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Roach cannibalism - does it count only involving live roaches?

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I find this topic interesting, as I have occasionally found a dead roach in one of my enclosures who has been nibbled on.  I generally find dead roaches intact, but when I don't it's usually an adult who has lived its life.  I find two feeding patterns.  The first tends to be that the presumably soft fleshy head has been consumed.  The other pattern seems to be eating starting into the butt region.  I find it interesting that dead ones tend to not be touched at all, but when they are it tends to be either their head or butt consumed but not both.  Ever.


I always provide oranges, carrots, water, powdered dubia food and dried cat food.  Is it normal to see nibbling on the dead?  I've never seen it in action.  


Live cannibalism would be considered in its own category and I assume is rare?



I have only witnessed live cannibalism once on a male Chopardi adult who was near death and on his back.  I don't know how he got that way but when I discovered him they had eaten into his bottom and the poor dear was still alive.  That was horrifying and fortunately seems to be the exception.  I say he was near death because he was slowing down as roaches do when they are near death and begin to hardly move or eat.  I had noticed it earlier in the week as all my roaches are pets and are in glass enclosures.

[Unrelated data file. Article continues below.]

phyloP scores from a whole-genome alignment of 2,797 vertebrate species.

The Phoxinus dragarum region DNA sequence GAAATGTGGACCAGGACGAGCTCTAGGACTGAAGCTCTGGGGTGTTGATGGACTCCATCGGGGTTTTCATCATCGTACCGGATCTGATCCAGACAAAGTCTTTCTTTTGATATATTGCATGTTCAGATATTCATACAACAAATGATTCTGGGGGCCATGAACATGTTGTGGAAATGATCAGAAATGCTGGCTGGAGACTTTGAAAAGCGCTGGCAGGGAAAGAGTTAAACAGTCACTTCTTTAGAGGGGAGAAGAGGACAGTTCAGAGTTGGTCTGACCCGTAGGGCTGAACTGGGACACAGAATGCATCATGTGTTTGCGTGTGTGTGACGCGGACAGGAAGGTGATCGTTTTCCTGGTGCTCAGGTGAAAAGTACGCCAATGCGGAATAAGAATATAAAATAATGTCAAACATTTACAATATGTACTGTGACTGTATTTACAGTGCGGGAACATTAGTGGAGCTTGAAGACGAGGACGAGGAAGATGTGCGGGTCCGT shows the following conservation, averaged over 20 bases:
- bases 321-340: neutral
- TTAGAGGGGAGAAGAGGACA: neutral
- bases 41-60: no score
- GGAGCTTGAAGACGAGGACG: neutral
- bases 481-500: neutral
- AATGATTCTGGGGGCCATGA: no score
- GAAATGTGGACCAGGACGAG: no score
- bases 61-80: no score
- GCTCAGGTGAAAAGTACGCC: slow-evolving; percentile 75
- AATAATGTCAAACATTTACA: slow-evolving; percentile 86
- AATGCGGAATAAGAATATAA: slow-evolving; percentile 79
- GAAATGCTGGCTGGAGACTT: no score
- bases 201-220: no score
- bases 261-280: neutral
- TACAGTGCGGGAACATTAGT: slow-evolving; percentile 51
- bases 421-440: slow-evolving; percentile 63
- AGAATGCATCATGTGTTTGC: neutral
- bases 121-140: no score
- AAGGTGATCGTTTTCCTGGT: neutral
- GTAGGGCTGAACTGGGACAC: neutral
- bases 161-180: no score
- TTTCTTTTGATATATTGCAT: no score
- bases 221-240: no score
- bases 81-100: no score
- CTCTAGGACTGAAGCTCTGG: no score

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I think it depends on the species, but it seems reasonable to assume different causes for dead and live cannibalism. Perhaps the later should be called predation. I have noticed my orange heads will occasionally eat a live individual that is freshly molted (still white). It is a little disturbing to see a half-eaten, still living roach that just started adulthood. I believe this happens more as a result of male/male aggression than actual nutritional need, as the orange heads do not wait until until the exoskeleton of an adult is hardened before mating or being aggressive. But overcrowding is likely an impact on both nutritional and territorial drives.

My hissers on the other hand, almost never engage in any form of cannibalism. It is interesting you find yours go for different body regions. I'm sure there is some thing to that.


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